Sometimes doctors do blood tests that detect antibodies to the bacteria or the capsule that encloses the bacteria. However, the results have to be confirmed by culture.
The bacteria may also be tested to determine which antibiotics are effective (a process called susceptibility testing).
Overall, 10 to 15% of people who have meningococcal infections die. Up to 40% of people with severe bloodstream infections die. Of people who recover, 10 to 20% have serious complications, such as permanent hearing loss, intellectual disability, seizures, or gangrene of the fingers, toes, or limbs, which may require amputation.
Family members, medical personnel, and other people in close contact with people who have a meningococcal infection should be given an antibiotic to prevent infection from developing. Antibiotics may be given by mouth or by injection. With most recommended antibiotics, only a single dose or at most 2 days of treatment are needed.
During an outbreak, meningococcal vaccine is also given (in addition to antibiotics) to people in close contact with a person who has a meningococcal infection.
Meningococcal vaccines protect against specific types (called serogroups) of meningococci that cause most meningococcal disease: serogroups A, B, C, W, and Y.
Several types of meningococcal vaccine are available in the United States:
MenACWY vaccines: These vaccines protect against meningococcal serogroups A, C, W, and Y. They are part of the routine childhood vaccination schedule and are recommended for all children at age 11 to 12 years, with a booster at age 16 years.
MPSV4: This vaccine is given only to certain people over age 55 years.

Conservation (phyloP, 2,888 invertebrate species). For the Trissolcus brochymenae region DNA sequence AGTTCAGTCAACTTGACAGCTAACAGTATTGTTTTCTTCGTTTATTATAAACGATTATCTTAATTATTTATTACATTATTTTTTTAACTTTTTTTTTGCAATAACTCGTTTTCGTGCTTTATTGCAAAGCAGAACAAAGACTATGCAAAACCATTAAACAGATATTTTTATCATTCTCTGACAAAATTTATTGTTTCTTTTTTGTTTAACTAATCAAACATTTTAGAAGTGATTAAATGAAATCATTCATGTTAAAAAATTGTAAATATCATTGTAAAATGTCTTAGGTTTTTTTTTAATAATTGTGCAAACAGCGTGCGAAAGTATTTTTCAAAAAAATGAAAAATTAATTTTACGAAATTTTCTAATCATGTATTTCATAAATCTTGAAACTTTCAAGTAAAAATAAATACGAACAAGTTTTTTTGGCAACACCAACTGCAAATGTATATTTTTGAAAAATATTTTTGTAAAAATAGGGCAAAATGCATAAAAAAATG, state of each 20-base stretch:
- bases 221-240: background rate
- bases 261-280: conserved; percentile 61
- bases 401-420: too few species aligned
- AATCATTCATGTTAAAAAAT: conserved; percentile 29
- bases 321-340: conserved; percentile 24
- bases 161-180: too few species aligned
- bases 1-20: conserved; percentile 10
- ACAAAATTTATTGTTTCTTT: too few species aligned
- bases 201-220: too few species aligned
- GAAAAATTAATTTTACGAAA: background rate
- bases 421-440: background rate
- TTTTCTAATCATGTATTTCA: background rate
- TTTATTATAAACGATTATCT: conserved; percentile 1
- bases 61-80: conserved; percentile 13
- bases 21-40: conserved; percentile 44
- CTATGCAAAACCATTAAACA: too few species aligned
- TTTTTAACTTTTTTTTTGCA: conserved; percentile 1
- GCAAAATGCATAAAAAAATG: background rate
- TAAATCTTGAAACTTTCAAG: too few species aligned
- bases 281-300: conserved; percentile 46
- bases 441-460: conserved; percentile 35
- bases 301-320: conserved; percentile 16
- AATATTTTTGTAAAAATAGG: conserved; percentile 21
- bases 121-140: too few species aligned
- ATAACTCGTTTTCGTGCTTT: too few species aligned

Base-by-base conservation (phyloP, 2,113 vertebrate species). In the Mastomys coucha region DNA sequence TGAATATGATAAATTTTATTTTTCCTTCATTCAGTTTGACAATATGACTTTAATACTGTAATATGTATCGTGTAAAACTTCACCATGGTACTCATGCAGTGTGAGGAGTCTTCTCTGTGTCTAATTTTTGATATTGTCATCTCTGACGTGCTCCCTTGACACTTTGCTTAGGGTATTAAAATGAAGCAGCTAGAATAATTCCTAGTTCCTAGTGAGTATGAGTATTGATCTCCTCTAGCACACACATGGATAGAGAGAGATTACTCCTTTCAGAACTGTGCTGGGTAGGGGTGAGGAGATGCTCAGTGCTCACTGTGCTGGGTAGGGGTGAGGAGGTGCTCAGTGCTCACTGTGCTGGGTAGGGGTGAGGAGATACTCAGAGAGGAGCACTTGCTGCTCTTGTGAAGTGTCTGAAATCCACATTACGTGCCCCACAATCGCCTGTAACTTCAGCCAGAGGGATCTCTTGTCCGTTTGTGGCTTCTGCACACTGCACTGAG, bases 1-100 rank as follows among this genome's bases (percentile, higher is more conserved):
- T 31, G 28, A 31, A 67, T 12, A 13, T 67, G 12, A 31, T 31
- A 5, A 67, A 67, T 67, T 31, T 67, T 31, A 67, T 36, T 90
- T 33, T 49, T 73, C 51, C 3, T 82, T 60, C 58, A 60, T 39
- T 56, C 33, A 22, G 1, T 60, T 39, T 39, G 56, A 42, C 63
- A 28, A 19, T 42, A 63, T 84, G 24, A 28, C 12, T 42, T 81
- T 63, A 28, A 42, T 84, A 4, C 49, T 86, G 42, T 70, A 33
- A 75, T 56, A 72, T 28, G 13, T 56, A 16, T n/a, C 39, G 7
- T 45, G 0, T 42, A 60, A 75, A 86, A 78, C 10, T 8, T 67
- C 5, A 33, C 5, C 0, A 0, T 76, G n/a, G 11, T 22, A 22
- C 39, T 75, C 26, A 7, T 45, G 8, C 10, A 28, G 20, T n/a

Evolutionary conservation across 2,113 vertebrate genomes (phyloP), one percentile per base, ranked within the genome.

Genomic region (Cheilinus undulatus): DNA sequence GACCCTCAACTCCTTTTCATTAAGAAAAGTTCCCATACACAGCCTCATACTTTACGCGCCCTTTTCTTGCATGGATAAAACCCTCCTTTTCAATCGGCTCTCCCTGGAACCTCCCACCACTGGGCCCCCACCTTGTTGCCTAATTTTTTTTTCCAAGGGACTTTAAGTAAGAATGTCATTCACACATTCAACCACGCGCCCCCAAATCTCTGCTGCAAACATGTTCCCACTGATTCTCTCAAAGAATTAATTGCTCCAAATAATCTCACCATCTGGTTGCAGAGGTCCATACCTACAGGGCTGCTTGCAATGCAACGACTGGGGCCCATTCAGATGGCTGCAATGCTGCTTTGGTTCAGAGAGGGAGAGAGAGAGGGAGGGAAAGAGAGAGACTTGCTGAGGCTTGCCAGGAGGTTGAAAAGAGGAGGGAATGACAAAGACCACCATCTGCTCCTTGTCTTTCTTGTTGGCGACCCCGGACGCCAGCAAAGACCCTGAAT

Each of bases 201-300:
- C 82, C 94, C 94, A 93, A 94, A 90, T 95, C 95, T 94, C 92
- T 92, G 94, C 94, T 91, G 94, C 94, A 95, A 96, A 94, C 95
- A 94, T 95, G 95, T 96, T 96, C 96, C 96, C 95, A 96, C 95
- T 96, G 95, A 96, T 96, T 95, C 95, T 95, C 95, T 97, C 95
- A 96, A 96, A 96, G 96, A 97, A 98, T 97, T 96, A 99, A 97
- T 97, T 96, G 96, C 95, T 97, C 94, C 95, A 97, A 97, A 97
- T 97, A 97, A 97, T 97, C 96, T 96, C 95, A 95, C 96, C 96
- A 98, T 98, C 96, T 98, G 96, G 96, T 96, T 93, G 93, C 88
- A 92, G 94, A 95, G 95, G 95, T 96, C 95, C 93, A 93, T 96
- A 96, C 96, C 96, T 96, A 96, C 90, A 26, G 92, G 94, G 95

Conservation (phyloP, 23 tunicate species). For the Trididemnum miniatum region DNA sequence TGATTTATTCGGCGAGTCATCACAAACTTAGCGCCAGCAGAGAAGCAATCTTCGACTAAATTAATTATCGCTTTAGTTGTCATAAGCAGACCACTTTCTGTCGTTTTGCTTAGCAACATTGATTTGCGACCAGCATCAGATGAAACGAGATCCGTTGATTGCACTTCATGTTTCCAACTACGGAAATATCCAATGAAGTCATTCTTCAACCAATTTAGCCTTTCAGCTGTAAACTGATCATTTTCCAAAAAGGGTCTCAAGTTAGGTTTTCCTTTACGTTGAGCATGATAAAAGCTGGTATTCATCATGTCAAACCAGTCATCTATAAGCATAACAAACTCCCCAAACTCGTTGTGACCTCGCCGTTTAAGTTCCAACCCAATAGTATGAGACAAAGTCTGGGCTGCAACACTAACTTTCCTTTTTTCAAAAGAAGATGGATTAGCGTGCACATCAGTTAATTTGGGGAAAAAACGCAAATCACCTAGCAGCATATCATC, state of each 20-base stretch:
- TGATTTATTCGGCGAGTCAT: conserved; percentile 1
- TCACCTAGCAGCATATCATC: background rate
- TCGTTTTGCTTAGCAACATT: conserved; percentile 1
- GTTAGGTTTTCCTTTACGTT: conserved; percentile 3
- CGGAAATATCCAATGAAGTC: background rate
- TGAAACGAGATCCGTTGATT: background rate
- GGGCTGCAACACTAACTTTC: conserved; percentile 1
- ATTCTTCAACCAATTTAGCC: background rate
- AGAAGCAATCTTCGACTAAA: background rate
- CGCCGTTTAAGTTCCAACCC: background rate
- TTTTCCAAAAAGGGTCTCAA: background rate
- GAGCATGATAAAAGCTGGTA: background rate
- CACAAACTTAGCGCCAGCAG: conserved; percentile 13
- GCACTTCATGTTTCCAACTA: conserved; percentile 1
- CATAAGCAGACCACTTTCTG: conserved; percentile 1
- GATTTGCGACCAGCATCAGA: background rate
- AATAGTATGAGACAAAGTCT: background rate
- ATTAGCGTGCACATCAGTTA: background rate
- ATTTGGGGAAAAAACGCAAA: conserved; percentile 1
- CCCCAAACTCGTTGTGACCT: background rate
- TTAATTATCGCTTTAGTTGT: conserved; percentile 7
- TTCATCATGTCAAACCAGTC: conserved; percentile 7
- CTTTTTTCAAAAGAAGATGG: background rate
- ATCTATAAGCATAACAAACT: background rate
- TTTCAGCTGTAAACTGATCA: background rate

MenB vaccines: These vaccines protect against meningococcal serogroup B, which is a type of meningitis bacteria that has become common in outbreaks among college students.
Meningococcal vaccine is also recommended for the adolescents and adults who are at increased risk of meningococcal infection.
People are usually admitted to an intensive care unit and given antibiotics and fluids intravenously as soon as possible, before doctors get the culture results identifying the organism causing the infection. If meningococci are confirmed, doctors change the antibiotics to those that are most effective against the bacteria, typically ceftriaxone or penicillin. These drugs are given intravenously.
Corticosteroids (such as dexamethasone) may be given to children and adults who have meningitis. These drugs help prevent brain damage.
The following are English-language resources that may be useful. Please note that THE MANUAL is not responsible for the content of these resources.
See the following government sites for comprehensive information on everything from updates on outbreaks and risk factors to educational materials and quick links to related topics:
Centers for Disease Control and Prevention (CDC): Meningococcal Disease
Centers for Disease Control and Prevention (CDC): Recommended vaccine schedule for children 7 to 18 years old
Centers for Disease Control and Prevention (CDC): Recommended vaccine schedule for adults